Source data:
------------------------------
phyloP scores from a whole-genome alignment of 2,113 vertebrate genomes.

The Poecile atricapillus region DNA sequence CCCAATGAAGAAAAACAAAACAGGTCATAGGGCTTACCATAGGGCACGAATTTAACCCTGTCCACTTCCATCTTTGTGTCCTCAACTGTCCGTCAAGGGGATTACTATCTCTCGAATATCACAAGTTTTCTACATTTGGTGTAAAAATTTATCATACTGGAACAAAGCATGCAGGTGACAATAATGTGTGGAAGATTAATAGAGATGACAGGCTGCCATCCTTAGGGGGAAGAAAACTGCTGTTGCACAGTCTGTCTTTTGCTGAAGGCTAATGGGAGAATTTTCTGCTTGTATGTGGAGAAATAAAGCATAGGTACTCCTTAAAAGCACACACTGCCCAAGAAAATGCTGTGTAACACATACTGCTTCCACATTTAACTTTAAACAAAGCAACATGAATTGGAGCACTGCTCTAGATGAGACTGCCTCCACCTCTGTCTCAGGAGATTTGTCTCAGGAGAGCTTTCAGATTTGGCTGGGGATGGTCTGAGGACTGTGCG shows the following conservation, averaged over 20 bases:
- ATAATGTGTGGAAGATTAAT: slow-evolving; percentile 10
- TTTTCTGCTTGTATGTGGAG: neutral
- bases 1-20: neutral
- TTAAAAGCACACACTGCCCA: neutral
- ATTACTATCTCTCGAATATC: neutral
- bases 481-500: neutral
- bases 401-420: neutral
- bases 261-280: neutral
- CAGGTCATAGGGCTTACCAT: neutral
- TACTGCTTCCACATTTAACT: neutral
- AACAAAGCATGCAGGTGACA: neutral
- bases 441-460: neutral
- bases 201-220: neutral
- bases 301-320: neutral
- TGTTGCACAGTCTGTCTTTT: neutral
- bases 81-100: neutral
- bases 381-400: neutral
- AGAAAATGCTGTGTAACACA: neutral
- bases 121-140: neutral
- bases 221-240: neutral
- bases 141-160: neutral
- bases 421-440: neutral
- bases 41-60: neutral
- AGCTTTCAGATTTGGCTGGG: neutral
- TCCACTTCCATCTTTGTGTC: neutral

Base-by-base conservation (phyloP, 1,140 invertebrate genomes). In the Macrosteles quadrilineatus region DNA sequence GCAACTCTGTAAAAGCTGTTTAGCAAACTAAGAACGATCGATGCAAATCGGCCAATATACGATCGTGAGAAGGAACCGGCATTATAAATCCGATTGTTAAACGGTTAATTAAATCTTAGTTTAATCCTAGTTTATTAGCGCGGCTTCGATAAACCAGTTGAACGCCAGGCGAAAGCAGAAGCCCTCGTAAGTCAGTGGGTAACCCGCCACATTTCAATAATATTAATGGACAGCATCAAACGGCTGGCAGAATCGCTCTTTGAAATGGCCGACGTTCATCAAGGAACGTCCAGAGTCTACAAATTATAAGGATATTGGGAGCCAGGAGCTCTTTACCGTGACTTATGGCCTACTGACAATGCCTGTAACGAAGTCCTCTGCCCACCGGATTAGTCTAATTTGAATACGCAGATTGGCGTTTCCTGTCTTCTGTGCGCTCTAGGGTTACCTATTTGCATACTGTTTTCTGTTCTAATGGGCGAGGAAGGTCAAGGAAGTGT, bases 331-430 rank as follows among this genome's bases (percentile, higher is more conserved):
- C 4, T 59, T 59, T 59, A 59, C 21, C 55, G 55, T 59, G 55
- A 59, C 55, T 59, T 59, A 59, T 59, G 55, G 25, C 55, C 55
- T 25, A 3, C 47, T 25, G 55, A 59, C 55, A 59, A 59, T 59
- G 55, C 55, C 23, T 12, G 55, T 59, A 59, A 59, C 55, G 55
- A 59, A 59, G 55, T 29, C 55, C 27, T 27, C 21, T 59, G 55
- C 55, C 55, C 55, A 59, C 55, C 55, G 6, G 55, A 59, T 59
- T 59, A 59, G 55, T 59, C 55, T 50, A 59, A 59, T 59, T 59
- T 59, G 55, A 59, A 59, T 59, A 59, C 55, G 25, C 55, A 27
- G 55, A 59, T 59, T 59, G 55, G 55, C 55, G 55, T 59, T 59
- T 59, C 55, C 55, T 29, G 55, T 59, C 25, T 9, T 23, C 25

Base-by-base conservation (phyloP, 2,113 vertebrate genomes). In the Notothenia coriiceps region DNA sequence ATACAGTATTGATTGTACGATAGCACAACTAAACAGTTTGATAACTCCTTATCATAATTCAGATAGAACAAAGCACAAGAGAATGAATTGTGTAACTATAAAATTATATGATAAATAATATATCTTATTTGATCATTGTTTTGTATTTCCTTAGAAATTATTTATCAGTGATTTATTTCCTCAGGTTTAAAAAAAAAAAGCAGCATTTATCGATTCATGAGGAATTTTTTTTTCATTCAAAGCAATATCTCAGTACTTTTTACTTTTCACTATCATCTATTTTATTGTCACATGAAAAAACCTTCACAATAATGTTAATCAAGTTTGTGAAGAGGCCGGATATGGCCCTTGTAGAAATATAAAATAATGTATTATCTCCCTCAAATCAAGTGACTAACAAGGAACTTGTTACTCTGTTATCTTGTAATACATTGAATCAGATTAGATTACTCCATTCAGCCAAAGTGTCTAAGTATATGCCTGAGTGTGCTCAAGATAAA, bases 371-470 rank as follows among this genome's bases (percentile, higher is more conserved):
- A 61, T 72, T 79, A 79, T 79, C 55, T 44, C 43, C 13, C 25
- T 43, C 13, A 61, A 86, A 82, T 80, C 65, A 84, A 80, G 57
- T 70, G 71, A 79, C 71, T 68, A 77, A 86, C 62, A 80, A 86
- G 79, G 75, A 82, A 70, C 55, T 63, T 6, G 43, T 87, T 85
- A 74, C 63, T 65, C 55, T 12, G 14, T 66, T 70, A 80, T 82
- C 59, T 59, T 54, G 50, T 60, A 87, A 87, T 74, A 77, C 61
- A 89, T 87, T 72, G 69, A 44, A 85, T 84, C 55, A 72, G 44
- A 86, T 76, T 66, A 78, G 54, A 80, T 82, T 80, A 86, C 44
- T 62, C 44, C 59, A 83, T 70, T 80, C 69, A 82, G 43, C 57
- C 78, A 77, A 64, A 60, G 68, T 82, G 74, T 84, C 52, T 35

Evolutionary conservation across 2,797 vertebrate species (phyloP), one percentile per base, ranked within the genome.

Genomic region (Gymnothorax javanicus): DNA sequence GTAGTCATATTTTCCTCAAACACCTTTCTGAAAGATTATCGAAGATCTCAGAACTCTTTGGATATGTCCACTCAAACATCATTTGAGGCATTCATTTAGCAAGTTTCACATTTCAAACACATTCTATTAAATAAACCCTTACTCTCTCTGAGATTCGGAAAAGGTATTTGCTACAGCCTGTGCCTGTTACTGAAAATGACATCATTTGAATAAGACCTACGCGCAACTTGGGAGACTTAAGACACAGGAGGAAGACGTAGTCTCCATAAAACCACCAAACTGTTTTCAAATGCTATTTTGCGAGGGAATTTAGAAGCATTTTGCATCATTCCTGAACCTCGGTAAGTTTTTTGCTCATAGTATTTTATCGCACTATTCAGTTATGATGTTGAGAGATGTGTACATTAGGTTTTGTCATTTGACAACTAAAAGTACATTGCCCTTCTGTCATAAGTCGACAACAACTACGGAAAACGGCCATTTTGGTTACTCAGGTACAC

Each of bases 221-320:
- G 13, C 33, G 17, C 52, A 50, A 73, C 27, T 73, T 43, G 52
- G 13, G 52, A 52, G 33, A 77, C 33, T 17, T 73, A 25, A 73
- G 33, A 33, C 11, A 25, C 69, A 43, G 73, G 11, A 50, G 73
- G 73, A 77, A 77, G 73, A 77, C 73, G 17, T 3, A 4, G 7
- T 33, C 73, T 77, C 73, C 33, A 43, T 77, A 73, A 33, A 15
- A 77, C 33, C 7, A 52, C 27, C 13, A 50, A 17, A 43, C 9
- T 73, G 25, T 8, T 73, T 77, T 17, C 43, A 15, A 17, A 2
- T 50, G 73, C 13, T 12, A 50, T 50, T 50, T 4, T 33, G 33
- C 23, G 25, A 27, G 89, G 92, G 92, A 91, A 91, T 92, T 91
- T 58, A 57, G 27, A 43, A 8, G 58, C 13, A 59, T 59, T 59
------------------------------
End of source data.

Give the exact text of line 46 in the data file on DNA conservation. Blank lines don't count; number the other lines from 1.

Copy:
- A 89, T 87, T 72, G 69, A 44, A 85, T 84, C 55, A 72, G 44